Electronic Monitoring in the Workplace: If People Don't Care, Then What is the Relevance?
Bernd Carsten Stahl (De Montfort University, UK), Mary Prior (De Montfort University, UK), Sara Wilford (Warwick University, UK) and Dervla Collins (Iota Localisation Services, Ireland)
Copyright: © 2005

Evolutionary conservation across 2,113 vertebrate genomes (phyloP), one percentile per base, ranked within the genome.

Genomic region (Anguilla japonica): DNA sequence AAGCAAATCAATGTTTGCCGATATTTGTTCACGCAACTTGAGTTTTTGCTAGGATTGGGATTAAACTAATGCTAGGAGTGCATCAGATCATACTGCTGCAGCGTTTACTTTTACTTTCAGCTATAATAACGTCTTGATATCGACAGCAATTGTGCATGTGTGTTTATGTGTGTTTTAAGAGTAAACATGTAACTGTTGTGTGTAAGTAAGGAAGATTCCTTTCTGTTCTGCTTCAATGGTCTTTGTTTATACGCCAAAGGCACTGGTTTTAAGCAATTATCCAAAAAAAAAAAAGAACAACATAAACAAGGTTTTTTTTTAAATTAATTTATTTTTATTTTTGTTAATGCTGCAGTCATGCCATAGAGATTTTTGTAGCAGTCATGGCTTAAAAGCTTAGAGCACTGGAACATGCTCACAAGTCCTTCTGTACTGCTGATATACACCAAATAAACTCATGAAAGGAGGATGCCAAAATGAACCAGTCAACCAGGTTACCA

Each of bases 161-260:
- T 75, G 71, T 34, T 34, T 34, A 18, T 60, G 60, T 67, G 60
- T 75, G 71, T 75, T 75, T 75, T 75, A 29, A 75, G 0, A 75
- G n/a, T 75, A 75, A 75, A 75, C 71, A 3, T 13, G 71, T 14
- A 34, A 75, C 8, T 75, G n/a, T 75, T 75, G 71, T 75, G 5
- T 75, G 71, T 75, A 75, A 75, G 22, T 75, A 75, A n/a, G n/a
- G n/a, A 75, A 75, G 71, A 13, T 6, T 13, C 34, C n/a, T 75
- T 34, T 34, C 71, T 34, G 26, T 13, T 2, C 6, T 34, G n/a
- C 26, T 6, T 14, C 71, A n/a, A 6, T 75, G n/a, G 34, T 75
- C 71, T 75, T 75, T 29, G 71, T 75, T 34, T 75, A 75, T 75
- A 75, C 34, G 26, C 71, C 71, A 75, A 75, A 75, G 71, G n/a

This chapter will start with a discussion of three different pieces of research concerning surveillance. The first study looks at the perception of surveillance by some of those people who supervise and implement it; namely, information systems or information technology professionals. The next study investigates students’ perception of surveillance in their university, while the last one is an in-depth study of two organisations with regard to surveillance. The combining factor of these three studies is that the subjects do not necessarily see surveillance as problematic. Given this surprising finding, this chapter will recount the arguments for and against surveillance as found in the literature. This will lead to a discussion of the reasons why individuals often do not seem to mind surveillance, despite good evidence that it may be psychologically, morally, socially, and even economically harmful. The chapter will end with a discussion of what these findings can mean for people interested in surveillance.